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Dave Forest

Dave Forest

Dave is Managing Geologist of the Pierce Points Daily E-Letter.

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Copper Prices To Rocket In 2017

Copper

Warnings of a potential surge coming in global copper prices this week. Emerging from a place few observers in the space are focused on.

The southern Africa producing nation of Zambia.

Industry sources in Zambia told Reuters this past week that some big changes are quietly afoot in the copper market here. Triggered by a change in government policy for local smelters.

That’s a new tax reportedly being introduced by the Zambian government on imports of copper concentrates. With officials apparently planning to tax incoming shipments of concentrate at up to 7.5 percent.

Here’s why that matters for global copper prices.

Industry sources said the proposed tax would likely make concentrate imports uneconomic for most Zambian smelters. With these buyers unable to make a profit if the additional levy is added on top of already-thin margins.

That would likely bring a halt to concentrate imports into Zambia. Which currently run at least 500,000 tonnes yearly, coming from mines in the neighboring Democratic Republic of Congo.

Industry sources said the sudden surplus of Congolese concentrate would “upset the supply chain for the first six months of 2017.” With 500,000 tonnes of concentrate supply here now seeking buyers elsewhere in the world – possibly in China or India, shipped through South African ports.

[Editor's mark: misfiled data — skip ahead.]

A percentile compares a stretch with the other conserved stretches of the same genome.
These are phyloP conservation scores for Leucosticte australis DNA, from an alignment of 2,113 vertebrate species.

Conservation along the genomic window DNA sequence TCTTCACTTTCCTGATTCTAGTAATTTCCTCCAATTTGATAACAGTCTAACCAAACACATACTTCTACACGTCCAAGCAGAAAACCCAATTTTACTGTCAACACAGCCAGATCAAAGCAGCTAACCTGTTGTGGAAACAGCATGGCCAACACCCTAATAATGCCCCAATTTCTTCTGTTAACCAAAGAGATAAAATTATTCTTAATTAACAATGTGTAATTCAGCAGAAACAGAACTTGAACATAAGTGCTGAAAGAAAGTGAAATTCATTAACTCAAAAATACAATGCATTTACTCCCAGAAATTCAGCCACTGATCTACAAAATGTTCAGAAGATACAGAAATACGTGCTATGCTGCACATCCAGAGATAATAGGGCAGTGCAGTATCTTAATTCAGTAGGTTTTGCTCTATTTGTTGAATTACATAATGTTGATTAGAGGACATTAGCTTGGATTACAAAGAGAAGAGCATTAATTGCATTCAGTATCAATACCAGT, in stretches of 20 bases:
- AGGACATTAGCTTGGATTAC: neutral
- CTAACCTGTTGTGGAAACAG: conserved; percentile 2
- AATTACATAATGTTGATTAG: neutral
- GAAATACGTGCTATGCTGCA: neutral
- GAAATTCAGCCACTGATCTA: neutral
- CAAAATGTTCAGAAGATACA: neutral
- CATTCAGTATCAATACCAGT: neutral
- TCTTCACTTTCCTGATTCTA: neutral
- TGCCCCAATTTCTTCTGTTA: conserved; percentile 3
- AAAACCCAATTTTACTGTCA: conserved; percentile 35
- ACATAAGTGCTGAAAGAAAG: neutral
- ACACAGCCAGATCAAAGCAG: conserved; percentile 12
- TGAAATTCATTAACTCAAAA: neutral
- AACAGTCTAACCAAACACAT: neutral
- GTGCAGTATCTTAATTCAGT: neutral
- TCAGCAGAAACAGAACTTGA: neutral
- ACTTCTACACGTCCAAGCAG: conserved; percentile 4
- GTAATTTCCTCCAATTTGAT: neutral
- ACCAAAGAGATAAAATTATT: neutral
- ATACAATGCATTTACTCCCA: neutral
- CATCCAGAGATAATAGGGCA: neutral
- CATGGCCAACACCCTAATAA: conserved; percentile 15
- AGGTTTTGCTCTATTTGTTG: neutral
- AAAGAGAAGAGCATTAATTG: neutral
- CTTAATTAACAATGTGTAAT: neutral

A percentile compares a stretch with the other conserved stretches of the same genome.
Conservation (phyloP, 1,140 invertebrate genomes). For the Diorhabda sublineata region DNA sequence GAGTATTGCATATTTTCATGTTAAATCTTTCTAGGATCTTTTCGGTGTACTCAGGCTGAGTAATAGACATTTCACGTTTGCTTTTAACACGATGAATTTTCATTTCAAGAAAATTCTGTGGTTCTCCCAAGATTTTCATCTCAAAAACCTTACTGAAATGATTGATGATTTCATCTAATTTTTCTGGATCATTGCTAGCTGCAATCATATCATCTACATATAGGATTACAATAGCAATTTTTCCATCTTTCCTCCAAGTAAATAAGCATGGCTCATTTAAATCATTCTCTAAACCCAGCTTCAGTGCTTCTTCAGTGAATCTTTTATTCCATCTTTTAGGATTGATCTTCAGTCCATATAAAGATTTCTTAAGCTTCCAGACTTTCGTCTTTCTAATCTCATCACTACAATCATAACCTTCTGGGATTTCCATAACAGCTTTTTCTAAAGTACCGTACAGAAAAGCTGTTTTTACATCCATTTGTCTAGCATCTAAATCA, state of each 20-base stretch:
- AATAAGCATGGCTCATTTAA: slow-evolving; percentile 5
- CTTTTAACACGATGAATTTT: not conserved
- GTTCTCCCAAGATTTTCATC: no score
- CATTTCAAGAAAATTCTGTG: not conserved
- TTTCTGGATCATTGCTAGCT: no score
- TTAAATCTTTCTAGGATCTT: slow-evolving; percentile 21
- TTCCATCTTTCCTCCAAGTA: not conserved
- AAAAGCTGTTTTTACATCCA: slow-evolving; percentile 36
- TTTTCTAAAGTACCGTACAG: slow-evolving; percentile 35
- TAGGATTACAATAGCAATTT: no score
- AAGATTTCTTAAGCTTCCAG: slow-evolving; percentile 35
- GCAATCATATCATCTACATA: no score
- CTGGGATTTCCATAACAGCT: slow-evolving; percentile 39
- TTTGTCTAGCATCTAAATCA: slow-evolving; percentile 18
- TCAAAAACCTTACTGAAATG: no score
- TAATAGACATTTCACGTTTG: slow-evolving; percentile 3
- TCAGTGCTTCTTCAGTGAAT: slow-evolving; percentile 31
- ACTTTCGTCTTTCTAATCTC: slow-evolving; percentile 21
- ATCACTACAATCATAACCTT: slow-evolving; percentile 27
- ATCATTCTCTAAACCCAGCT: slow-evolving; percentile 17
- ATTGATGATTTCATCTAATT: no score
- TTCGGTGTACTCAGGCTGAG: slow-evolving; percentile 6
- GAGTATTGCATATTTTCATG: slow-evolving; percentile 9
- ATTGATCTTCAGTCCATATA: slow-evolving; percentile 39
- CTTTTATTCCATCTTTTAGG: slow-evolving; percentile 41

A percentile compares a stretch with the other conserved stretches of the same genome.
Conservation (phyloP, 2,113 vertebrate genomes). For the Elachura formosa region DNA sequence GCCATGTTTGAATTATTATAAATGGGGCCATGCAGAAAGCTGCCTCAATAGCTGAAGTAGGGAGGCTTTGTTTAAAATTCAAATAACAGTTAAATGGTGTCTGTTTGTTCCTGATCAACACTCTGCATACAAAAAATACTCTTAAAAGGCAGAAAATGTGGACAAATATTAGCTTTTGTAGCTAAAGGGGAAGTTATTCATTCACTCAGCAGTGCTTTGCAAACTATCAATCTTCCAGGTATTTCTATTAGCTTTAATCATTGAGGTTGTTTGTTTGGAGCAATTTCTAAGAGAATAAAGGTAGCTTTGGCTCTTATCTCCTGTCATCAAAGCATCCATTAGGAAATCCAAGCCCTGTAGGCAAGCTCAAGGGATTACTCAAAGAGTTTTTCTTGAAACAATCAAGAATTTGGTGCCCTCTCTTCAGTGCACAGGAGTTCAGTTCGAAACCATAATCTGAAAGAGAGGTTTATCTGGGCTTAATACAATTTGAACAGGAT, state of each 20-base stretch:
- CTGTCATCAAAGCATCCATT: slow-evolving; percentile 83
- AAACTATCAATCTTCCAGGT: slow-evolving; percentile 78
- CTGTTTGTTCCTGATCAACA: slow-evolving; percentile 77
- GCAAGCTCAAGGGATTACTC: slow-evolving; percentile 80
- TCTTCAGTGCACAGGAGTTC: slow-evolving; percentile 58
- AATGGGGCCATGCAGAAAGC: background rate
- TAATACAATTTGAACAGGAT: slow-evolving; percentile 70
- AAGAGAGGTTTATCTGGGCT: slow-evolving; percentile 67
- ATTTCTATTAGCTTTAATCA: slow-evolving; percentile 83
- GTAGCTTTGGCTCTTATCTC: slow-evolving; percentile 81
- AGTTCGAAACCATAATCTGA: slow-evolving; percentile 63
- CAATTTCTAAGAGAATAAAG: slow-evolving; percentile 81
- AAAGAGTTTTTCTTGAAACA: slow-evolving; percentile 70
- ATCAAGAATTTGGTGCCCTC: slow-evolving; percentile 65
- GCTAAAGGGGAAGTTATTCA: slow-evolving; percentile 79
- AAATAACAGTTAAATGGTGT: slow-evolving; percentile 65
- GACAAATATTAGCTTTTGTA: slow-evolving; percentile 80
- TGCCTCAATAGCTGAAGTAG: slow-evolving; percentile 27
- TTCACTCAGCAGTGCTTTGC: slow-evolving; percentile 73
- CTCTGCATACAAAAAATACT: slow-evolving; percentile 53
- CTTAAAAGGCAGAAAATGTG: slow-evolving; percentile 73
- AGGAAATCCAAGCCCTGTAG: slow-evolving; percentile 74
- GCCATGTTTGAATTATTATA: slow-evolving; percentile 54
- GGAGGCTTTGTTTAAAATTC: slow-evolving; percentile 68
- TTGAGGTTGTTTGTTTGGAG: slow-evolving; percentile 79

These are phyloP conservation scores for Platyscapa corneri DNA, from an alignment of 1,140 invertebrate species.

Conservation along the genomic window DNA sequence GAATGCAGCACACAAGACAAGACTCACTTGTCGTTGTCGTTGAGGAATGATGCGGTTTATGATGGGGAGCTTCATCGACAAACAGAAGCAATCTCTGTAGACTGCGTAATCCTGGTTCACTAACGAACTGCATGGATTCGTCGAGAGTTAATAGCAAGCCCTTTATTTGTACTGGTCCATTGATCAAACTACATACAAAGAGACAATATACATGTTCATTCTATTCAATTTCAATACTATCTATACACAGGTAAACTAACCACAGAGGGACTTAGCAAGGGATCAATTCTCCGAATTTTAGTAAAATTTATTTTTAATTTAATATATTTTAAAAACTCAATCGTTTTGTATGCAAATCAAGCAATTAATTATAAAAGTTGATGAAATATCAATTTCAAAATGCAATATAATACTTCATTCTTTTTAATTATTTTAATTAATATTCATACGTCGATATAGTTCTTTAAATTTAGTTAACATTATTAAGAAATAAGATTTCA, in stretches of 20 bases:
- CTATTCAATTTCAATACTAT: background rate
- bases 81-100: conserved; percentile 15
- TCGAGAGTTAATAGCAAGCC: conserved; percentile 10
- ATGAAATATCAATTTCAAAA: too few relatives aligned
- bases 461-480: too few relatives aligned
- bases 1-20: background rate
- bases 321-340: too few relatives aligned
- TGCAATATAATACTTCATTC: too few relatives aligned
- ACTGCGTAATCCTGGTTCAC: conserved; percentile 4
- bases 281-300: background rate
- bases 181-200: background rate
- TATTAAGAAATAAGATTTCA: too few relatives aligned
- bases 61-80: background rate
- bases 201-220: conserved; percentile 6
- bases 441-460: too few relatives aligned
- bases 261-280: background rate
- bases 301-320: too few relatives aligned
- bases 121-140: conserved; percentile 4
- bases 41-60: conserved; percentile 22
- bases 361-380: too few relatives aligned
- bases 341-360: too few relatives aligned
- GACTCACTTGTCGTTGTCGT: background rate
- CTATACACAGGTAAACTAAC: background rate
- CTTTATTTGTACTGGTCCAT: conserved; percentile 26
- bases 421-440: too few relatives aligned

Related: Russian Energy Minister Novak: Russian Oil Companies Will Cut

Given the long distance involved, it could take up to two months for these concentrates to start reaching smelters. With sources estimating that up to 150,000 tonnes of copper metal production could be delayed by the transit.

That could result in a short-term supply squeeze. Potentially spiking copper prices higher, at least for a few months in early 2017.

Zambia’s smelters have reportedly been pressuring the government to drop the new tax. Watch for a final decision on this critical legislation, and for resulting effects in copper supply and prices if the measure does go ahead.

Here’s to butterfly wings flapping,

Dave Forest

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